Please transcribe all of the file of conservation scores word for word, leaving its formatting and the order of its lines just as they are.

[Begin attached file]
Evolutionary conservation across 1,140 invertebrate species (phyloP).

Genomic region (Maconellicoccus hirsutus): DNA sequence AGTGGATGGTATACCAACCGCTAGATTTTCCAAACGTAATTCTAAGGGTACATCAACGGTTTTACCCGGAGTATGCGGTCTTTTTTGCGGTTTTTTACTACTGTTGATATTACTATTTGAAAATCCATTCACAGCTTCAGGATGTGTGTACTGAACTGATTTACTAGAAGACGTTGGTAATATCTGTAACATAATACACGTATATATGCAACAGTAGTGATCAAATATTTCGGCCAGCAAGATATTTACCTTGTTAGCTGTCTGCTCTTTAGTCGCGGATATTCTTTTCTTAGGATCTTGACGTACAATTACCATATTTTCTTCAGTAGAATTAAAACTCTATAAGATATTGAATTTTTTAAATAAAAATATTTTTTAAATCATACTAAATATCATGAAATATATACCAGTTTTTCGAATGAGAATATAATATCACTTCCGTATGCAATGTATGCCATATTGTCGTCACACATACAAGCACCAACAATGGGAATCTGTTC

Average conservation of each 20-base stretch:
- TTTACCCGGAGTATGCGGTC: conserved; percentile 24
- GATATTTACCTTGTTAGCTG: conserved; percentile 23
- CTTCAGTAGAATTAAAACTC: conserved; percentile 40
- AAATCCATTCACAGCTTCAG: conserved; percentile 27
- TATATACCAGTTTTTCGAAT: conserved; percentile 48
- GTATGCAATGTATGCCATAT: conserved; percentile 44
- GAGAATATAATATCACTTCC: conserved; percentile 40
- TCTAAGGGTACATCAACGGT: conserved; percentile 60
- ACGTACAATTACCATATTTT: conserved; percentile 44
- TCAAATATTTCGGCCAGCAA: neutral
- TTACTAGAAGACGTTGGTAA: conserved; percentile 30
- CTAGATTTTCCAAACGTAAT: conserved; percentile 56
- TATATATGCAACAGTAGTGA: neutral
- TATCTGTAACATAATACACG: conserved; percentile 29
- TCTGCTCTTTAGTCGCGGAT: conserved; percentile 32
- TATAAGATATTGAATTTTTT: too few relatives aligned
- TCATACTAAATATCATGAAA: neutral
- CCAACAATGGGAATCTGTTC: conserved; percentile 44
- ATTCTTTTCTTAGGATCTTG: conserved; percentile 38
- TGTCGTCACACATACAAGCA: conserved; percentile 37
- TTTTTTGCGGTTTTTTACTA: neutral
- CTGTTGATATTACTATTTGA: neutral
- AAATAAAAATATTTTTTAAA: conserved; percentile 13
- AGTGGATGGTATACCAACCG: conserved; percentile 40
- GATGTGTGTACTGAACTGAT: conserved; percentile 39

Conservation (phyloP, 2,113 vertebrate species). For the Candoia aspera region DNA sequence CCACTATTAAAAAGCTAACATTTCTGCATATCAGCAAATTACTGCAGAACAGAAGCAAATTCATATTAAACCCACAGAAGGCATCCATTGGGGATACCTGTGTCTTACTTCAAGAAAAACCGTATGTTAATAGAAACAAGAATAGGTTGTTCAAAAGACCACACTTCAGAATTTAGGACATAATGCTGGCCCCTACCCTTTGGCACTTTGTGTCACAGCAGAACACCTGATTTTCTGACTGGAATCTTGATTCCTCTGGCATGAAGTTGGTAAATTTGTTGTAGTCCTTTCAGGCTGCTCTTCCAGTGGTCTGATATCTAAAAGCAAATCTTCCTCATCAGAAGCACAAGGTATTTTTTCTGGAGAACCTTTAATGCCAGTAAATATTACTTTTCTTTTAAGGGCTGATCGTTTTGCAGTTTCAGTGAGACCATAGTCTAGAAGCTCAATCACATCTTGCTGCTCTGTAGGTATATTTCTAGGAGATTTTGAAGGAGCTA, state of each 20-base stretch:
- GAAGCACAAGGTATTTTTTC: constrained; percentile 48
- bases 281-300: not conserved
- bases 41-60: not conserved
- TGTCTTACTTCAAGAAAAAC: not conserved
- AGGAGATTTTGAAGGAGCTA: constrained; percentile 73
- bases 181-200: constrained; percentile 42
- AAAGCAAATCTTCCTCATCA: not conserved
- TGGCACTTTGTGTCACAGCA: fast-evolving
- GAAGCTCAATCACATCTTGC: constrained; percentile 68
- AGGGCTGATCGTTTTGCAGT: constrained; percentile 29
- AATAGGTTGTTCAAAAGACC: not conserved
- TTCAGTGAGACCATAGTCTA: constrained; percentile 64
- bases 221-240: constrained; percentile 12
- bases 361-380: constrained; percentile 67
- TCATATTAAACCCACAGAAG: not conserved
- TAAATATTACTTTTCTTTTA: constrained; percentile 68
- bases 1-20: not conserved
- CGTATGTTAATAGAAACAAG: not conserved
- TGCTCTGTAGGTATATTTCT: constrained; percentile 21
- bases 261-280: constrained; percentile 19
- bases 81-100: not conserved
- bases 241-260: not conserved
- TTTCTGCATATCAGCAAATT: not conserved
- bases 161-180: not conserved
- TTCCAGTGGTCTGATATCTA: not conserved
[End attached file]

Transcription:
Evolutionary conservation across 1,140 invertebrate species (phyloP).

Genomic region (Maconellicoccus hirsutus): DNA sequence AGTGGATGGTATACCAACCGCTAGATTTTCCAAACGTAATTCTAAGGGTACATCAACGGTTTTACCCGGAGTATGCGGTCTTTTTTGCGGTTTTTTACTACTGTTGATATTACTATTTGAAAATCCATTCACAGCTTCAGGATGTGTGTACTGAACTGATTTACTAGAAGACGTTGGTAATATCTGTAACATAATACACGTATATATGCAACAGTAGTGATCAAATATTTCGGCCAGCAAGATATTTACCTTGTTAGCTGTCTGCTCTTTAGTCGCGGATATTCTTTTCTTAGGATCTTGACGTACAATTACCATATTTTCTTCAGTAGAATTAAAACTCTATAAGATATTGAATTTTTTAAATAAAAATATTTTTTAAATCATACTAAATATCATGAAATATATACCAGTTTTTCGAATGAGAATATAATATCACTTCCGTATGCAATGTATGCCATATTGTCGTCACACATACAAGCACCAACAATGGGAATCTGTTC

Average conservation of each 20-base stretch:
- TTTACCCGGAGTATGCGGTC: conserved; percentile 24
- GATATTTACCTTGTTAGCTG: conserved; percentile 23
- CTTCAGTAGAATTAAAACTC: conserved; percentile 40
- AAATCCATTCACAGCTTCAG: conserved; percentile 27
- TATATACCAGTTTTTCGAAT: conserved; percentile 48
- GTATGCAATGTATGCCATAT: conserved; percentile 44
- GAGAATATAATATCACTTCC: conserved; percentile 40
- TCTAAGGGTACATCAACGGT: conserved; percentile 60
- ACGTACAATTACCATATTTT: conserved; percentile 44
- TCAAATATTTCGGCCAGCAA: neutral
- TTACTAGAAGACGTTGGTAA: conserved; percentile 30
- CTAGATTTTCCAAACGTAAT: conserved; percentile 56
- TATATATGCAACAGTAGTGA: neutral
- TATCTGTAACATAATACACG: conserved; percentile 29
- TCTGCTCTTTAGTCGCGGAT: conserved; percentile 32
- TATAAGATATTGAATTTTTT: too few relatives aligned
- TCATACTAAATATCATGAAA: neutral
- CCAACAATGGGAATCTGTTC: conserved; percentile 44
- ATTCTTTTCTTAGGATCTTG: conserved; percentile 38
- TGTCGTCACACATACAAGCA: conserved; percentile 37
- TTTTTTGCGGTTTTTTACTA: neutral
- CTGTTGATATTACTATTTGA: neutral
- AAATAAAAATATTTTTTAAA: conserved; percentile 13
- AGTGGATGGTATACCAACCG: conserved; percentile 40
- GATGTGTGTACTGAACTGAT: conserved; percentile 39

Conservation (phyloP, 2,113 vertebrate species). For the Candoia aspera region DNA sequence CCACTATTAAAAAGCTAACATTTCTGCATATCAGCAAATTACTGCAGAACAGAAGCAAATTCATATTAAACCCACAGAAGGCATCCATTGGGGATACCTGTGTCTTACTTCAAGAAAAACCGTATGTTAATAGAAACAAGAATAGGTTGTTCAAAAGACCACACTTCAGAATTTAGGACATAATGCTGGCCCCTACCCTTTGGCACTTTGTGTCACAGCAGAACACCTGATTTTCTGACTGGAATCTTGATTCCTCTGGCATGAAGTTGGTAAATTTGTTGTAGTCCTTTCAGGCTGCTCTTCCAGTGGTCTGATATCTAAAAGCAAATCTTCCTCATCAGAAGCACAAGGTATTTTTTCTGGAGAACCTTTAATGCCAGTAAATATTACTTTTCTTTTAAGGGCTGATCGTTTTGCAGTTTCAGTGAGACCATAGTCTAGAAGCTCAATCACATCTTGCTGCTCTGTAGGTATATTTCTAGGAGATTTTGAAGGAGCTA, state of each 20-base stretch:
- GAAGCACAAGGTATTTTTTC: constrained; percentile 48
- bases 281-300: not conserved
- bases 41-60: not conserved
- TGTCTTACTTCAAGAAAAAC: not conserved
- AGGAGATTTTGAAGGAGCTA: constrained; percentile 73
- bases 181-200: constrained; percentile 42
- AAAGCAAATCTTCCTCATCA: not conserved
- TGGCACTTTGTGTCACAGCA: fast-evolving
- GAAGCTCAATCACATCTTGC: constrained; percentile 68
- AGGGCTGATCGTTTTGCAGT: constrained; percentile 29
- AATAGGTTGTTCAAAAGACC: not conserved
- TTCAGTGAGACCATAGTCTA: constrained; percentile 64
- bases 221-240: constrained; percentile 12
- bases 361-380: constrained; percentile 67
- TCATATTAAACCCACAGAAG: not conserved
- TAAATATTACTTTTCTTTTA: constrained; percentile 68
- bases 1-20: not conserved
- CGTATGTTAATAGAAACAAG: not conserved
- TGCTCTGTAGGTATATTTCT: constrained; percentile 21
- bases 261-280: constrained; percentile 19
- bases 81-100: not conserved
- bases 241-260: not conserved
- TTTCTGCATATCAGCAAATT: not conserved
- bases 161-180: not conserved
- TTCCAGTGGTCTGATATCTA: not conserved